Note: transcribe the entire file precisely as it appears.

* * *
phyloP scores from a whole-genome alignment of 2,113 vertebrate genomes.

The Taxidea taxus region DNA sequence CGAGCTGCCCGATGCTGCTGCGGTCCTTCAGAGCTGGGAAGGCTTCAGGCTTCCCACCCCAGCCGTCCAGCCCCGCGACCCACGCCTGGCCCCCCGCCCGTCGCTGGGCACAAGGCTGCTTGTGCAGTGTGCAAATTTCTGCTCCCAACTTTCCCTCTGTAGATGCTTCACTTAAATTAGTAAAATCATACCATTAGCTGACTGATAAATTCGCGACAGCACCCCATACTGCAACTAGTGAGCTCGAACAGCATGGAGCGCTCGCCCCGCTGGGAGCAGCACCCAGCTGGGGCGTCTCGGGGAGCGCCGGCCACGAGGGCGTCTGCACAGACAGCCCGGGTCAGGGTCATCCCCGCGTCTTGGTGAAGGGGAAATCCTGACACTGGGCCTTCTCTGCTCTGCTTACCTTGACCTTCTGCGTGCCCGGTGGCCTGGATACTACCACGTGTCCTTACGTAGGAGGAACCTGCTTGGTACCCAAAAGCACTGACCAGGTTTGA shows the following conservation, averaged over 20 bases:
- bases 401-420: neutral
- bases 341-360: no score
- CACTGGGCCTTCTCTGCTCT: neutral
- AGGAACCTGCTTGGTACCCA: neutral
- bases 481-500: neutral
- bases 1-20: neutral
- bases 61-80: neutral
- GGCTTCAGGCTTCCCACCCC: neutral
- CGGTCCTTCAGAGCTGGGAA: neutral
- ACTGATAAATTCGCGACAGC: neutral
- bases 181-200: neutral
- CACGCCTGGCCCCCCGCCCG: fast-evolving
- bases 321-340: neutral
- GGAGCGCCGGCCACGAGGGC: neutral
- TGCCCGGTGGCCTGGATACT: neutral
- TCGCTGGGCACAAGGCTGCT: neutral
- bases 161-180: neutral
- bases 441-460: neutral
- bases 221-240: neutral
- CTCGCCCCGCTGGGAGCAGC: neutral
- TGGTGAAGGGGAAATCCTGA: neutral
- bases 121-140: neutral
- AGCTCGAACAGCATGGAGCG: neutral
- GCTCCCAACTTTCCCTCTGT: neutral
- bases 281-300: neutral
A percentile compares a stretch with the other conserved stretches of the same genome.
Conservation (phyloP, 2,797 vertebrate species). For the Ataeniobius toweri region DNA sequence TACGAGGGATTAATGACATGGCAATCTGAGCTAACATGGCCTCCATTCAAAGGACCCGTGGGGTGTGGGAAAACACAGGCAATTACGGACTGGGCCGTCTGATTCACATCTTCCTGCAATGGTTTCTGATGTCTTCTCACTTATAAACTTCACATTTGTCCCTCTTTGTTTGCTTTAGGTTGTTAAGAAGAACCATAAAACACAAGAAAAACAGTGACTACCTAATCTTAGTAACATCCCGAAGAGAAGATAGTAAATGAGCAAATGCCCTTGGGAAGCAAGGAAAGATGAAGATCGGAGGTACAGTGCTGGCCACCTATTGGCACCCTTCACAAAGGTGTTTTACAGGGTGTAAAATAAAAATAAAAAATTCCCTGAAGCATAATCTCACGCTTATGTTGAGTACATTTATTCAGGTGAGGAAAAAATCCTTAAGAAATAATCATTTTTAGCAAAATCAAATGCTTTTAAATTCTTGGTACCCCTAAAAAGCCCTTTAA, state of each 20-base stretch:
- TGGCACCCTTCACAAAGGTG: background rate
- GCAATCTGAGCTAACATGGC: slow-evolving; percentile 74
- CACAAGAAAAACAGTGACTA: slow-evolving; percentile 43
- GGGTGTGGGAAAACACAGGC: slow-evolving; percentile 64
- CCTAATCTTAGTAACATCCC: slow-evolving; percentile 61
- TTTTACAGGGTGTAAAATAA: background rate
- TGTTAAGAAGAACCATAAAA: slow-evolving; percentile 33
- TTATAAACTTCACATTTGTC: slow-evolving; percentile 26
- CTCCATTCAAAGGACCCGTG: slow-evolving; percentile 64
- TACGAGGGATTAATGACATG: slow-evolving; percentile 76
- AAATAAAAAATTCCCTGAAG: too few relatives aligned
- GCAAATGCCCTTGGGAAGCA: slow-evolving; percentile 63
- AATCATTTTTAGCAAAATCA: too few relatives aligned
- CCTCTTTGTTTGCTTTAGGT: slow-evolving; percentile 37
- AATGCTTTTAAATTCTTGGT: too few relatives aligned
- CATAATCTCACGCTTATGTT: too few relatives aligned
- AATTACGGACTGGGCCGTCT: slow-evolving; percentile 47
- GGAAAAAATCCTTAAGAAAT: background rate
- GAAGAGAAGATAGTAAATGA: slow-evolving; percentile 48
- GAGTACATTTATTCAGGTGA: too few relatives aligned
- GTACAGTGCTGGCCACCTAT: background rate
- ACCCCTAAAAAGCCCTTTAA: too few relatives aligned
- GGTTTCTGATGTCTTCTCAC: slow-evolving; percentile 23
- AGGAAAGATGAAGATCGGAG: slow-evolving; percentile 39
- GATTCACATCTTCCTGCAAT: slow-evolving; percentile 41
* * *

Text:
phyloP scores from a whole-genome alignment of 2,113 vertebrate genomes.

The Taxidea taxus region DNA sequence CGAGCTGCCCGATGCTGCTGCGGTCCTTCAGAGCTGGGAAGGCTTCAGGCTTCCCACCCCAGCCGTCCAGCCCCGCGACCCACGCCTGGCCCCCCGCCCGTCGCTGGGCACAAGGCTGCTTGTGCAGTGTGCAAATTTCTGCTCCCAACTTTCCCTCTGTAGATGCTTCACTTAAATTAGTAAAATCATACCATTAGCTGACTGATAAATTCGCGACAGCACCCCATACTGCAACTAGTGAGCTCGAACAGCATGGAGCGCTCGCCCCGCTGGGAGCAGCACCCAGCTGGGGCGTCTCGGGGAGCGCCGGCCACGAGGGCGTCTGCACAGACAGCCCGGGTCAGGGTCATCCCCGCGTCTTGGTGAAGGGGAAATCCTGACACTGGGCCTTCTCTGCTCTGCTTACCTTGACCTTCTGCGTGCCCGGTGGCCTGGATACTACCACGTGTCCTTACGTAGGAGGAACCTGCTTGGTACCCAAAAGCACTGACCAGGTTTGA shows the following conservation, averaged over 20 bases:
- bases 401-420: neutral
- bases 341-360: no score
- CACTGGGCCTTCTCTGCTCT: neutral
- AGGAACCTGCTTGGTACCCA: neutral
- bases 481-500: neutral
- bases 1-20: neutral
- bases 61-80: neutral
- GGCTTCAGGCTTCCCACCCC: neutral
- CGGTCCTTCAGAGCTGGGAA: neutral
- ACTGATAAATTCGCGACAGC: neutral
- bases 181-200: neutral
- CACGCCTGGCCCCCCGCCCG: fast-evolving
- bases 321-340: neutral
- GGAGCGCCGGCCACGAGGGC: neutral
- TGCCCGGTGGCCTGGATACT: neutral
- TCGCTGGGCACAAGGCTGCT: neutral
- bases 161-180: neutral
- bases 441-460: neutral
- bases 221-240: neutral
- CTCGCCCCGCTGGGAGCAGC: neutral
- TGGTGAAGGGGAAATCCTGA: neutral
- bases 121-140: neutral
- AGCTCGAACAGCATGGAGCG: neutral
- GCTCCCAACTTTCCCTCTGT: neutral
- bases 281-300: neutral
A percentile compares a stretch with the other conserved stretches of the same genome.
Conservation (phyloP, 2,797 vertebrate species). For the Ataeniobius toweri region DNA sequence TACGAGGGATTAATGACATGGCAATCTGAGCTAACATGGCCTCCATTCAAAGGACCCGTGGGGTGTGGGAAAACACAGGCAATTACGGACTGGGCCGTCTGATTCACATCTTCCTGCAATGGTTTCTGATGTCTTCTCACTTATAAACTTCACATTTGTCCCTCTTTGTTTGCTTTAGGTTGTTAAGAAGAACCATAAAACACAAGAAAAACAGTGACTACCTAATCTTAGTAACATCCCGAAGAGAAGATAGTAAATGAGCAAATGCCCTTGGGAAGCAAGGAAAGATGAAGATCGGAGGTACAGTGCTGGCCACCTATTGGCACCCTTCACAAAGGTGTTTTACAGGGTGTAAAATAAAAATAAAAAATTCCCTGAAGCATAATCTCACGCTTATGTTGAGTACATTTATTCAGGTGAGGAAAAAATCCTTAAGAAATAATCATTTTTAGCAAAATCAAATGCTTTTAAATTCTTGGTACCCCTAAAAAGCCCTTTAA, state of each 20-base stretch:
- TGGCACCCTTCACAAAGGTG: background rate
- GCAATCTGAGCTAACATGGC: slow-evolving; percentile 74
- CACAAGAAAAACAGTGACTA: slow-evolving; percentile 43
- GGGTGTGGGAAAACACAGGC: slow-evolving; percentile 64
- CCTAATCTTAGTAACATCCC: slow-evolving; percentile 61
- TTTTACAGGGTGTAAAATAA: background rate
- TGTTAAGAAGAACCATAAAA: slow-evolving; percentile 33
- TTATAAACTTCACATTTGTC: slow-evolving; percentile 26
- CTCCATTCAAAGGACCCGTG: slow-evolving; percentile 64
- TACGAGGGATTAATGACATG: slow-evolving; percentile 76
- AAATAAAAAATTCCCTGAAG: too few relatives aligned
- GCAAATGCCCTTGGGAAGCA: slow-evolving; percentile 63
- AATCATTTTTAGCAAAATCA: too few relatives aligned
- CCTCTTTGTTTGCTTTAGGT: slow-evolving; percentile 37
- AATGCTTTTAAATTCTTGGT: too few relatives aligned
- CATAATCTCACGCTTATGTT: too few relatives aligned
- AATTACGGACTGGGCCGTCT: slow-evolving; percentile 47
- GGAAAAAATCCTTAAGAAAT: background rate
- GAAGAGAAGATAGTAAATGA: slow-evolving; percentile 48
- GAGTACATTTATTCAGGTGA: too few relatives aligned
- GTACAGTGCTGGCCACCTAT: background rate
- ACCCCTAAAAAGCCCTTTAA: too few relatives aligned
- GGTTTCTGATGTCTTCTCAC: slow-evolving; percentile 23
- AGGAAAGATGAAGATCGGAG: slow-evolving; percentile 39
- GATTCACATCTTCCTGCAAT: slow-evolving; percentile 41